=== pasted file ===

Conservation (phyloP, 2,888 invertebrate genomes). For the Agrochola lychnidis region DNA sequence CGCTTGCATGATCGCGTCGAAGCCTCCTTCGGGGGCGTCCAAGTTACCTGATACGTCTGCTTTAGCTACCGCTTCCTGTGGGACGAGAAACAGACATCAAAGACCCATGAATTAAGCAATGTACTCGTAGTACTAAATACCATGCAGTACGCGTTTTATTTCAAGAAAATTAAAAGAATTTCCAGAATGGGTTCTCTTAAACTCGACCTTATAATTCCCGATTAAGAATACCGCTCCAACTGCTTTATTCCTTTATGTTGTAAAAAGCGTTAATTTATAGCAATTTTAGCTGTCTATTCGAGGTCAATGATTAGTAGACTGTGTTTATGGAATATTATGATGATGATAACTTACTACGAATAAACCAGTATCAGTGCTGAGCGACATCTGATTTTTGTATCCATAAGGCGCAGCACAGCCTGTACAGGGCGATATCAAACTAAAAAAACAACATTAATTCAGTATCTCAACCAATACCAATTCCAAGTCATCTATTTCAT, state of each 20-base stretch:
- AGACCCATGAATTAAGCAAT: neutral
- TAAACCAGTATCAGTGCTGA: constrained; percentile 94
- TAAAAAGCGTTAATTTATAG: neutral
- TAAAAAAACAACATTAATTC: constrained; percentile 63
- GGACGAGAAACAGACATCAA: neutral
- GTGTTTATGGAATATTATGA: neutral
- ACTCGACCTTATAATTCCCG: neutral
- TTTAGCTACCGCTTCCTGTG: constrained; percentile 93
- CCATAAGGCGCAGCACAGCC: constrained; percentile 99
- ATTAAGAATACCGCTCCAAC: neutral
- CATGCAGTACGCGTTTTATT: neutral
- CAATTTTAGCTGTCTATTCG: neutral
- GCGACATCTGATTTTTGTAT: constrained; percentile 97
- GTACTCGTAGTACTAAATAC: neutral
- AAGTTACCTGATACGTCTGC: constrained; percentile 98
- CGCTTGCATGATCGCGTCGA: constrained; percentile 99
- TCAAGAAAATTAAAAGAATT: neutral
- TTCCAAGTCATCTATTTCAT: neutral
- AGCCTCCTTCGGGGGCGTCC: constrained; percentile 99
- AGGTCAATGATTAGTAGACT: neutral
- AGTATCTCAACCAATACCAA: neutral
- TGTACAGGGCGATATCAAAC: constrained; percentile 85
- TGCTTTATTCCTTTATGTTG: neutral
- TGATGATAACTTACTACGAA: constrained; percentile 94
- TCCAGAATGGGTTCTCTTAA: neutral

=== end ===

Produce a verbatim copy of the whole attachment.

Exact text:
Conservation (phyloP, 2,888 invertebrate genomes). For the Agrochola lychnidis region DNA sequence CGCTTGCATGATCGCGTCGAAGCCTCCTTCGGGGGCGTCCAAGTTACCTGATACGTCTGCTTTAGCTACCGCTTCCTGTGGGACGAGAAACAGACATCAAAGACCCATGAATTAAGCAATGTACTCGTAGTACTAAATACCATGCAGTACGCGTTTTATTTCAAGAAAATTAAAAGAATTTCCAGAATGGGTTCTCTTAAACTCGACCTTATAATTCCCGATTAAGAATACCGCTCCAACTGCTTTATTCCTTTATGTTGTAAAAAGCGTTAATTTATAGCAATTTTAGCTGTCTATTCGAGGTCAATGATTAGTAGACTGTGTTTATGGAATATTATGATGATGATAACTTACTACGAATAAACCAGTATCAGTGCTGAGCGACATCTGATTTTTGTATCCATAAGGCGCAGCACAGCCTGTACAGGGCGATATCAAACTAAAAAAACAACATTAATTCAGTATCTCAACCAATACCAATTCCAAGTCATCTATTTCAT, state of each 20-base stretch:
- AGACCCATGAATTAAGCAAT: neutral
- TAAACCAGTATCAGTGCTGA: constrained; percentile 94
- TAAAAAGCGTTAATTTATAG: neutral
- TAAAAAAACAACATTAATTC: constrained; percentile 63
- GGACGAGAAACAGACATCAA: neutral
- GTGTTTATGGAATATTATGA: neutral
- ACTCGACCTTATAATTCCCG: neutral
- TTTAGCTACCGCTTCCTGTG: constrained; percentile 93
- CCATAAGGCGCAGCACAGCC: constrained; percentile 99
- ATTAAGAATACCGCTCCAAC: neutral
- CATGCAGTACGCGTTTTATT: neutral
- CAATTTTAGCTGTCTATTCG: neutral
- GCGACATCTGATTTTTGTAT: constrained; percentile 97
- GTACTCGTAGTACTAAATAC: neutral
- AAGTTACCTGATACGTCTGC: constrained; percentile 98
- CGCTTGCATGATCGCGTCGA: constrained; percentile 99
- TCAAGAAAATTAAAAGAATT: neutral
- TTCCAAGTCATCTATTTCAT: neutral
- AGCCTCCTTCGGGGGCGTCC: constrained; percentile 99
- AGGTCAATGATTAGTAGACT: neutral
- AGTATCTCAACCAATACCAA: neutral
- TGTACAGGGCGATATCAAAC: constrained; percentile 85
- TGCTTTATTCCTTTATGTTG: neutral
- TGATGATAACTTACTACGAA: constrained; percentile 94
- TCCAGAATGGGTTCTCTTAA: neutral